Abstract: The need to consider connectivity in the design of marine reserve networks has long been recognised. Connectivity processes, with larval dispersal key amongst these, are critical to whether species persist in a region, how they respond to natural and anthropogenic disturbances, and how they should be managed. However, in the context of conservation planning, connectivity has been poorly defined, objectives fail to address the ultimate reasons for focusing on connectivity, and guidelines have provided broad “rules of thumb” rather than specific, quantitative recommendations. During the past decade or so, empirical and modelling advances have greatly improved our understanding of larval dispersal processes, and a lack of data can no longer be considered an impediment to incorporating connectivity into conservation planning. Nevertheless, conceptual and practical challenges remain in translating spatial depictions of connectivity into potential locations for conservation areas. I will discuss these, and new ideas on how to overcome them developed through collaboration between conservation planners, larval ecologists and modellers.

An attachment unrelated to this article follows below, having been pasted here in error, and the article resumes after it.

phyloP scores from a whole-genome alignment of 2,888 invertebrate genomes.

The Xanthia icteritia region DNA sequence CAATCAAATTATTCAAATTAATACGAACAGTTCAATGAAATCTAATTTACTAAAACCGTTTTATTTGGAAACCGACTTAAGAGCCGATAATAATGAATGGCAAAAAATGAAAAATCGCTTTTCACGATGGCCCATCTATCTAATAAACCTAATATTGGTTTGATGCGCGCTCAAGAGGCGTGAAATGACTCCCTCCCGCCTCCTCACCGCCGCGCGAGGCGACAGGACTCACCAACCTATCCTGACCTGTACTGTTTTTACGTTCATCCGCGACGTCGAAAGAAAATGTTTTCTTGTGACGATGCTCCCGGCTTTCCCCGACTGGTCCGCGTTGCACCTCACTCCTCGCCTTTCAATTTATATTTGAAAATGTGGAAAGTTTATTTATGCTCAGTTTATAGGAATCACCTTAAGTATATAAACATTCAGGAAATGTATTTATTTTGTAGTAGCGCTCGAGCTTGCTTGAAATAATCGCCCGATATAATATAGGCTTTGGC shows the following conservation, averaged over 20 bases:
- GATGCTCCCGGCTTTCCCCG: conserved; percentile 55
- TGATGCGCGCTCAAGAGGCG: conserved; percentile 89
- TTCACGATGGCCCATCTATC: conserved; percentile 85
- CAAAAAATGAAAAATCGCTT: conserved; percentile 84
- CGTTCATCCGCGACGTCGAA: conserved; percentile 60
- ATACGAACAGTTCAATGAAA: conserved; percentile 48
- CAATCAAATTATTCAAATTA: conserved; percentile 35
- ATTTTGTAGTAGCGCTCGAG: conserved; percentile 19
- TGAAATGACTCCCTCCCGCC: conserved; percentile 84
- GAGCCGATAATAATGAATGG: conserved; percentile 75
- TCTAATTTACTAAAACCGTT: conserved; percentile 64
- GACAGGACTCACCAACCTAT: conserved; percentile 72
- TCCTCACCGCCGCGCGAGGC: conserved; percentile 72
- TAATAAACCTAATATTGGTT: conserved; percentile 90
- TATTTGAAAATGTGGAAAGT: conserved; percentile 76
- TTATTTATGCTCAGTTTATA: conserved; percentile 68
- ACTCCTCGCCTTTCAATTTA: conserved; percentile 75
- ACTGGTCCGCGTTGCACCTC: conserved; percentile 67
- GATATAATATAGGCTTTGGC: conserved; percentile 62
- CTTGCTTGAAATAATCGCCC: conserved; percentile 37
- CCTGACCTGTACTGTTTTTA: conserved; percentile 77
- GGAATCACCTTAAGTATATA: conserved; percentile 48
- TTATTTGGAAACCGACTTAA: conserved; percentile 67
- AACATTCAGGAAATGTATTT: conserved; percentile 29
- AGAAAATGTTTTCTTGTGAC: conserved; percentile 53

Biography: Rebecca is a research fellow with the Centre of Excellence for Coral Reef Studies at James Cook University. Her research interests broadly focus on resolving challenges related to conservation planning for marine and coastal ecosystems in the Coral Triangle and Pacific Islands. Prior to her current appointment, Rebecca was a postdoctoral fellow with the Wildlife Conservation Society in Fiji, where she worked with communities to improve the spatial extent and ecological effectiveness of their network of marine protected areas, and drank copious amounts of kava. Her PhD, awarded in 2011 from James Cook University, investigated approaches to scale-up locally managed marine protected areas in the Philippines.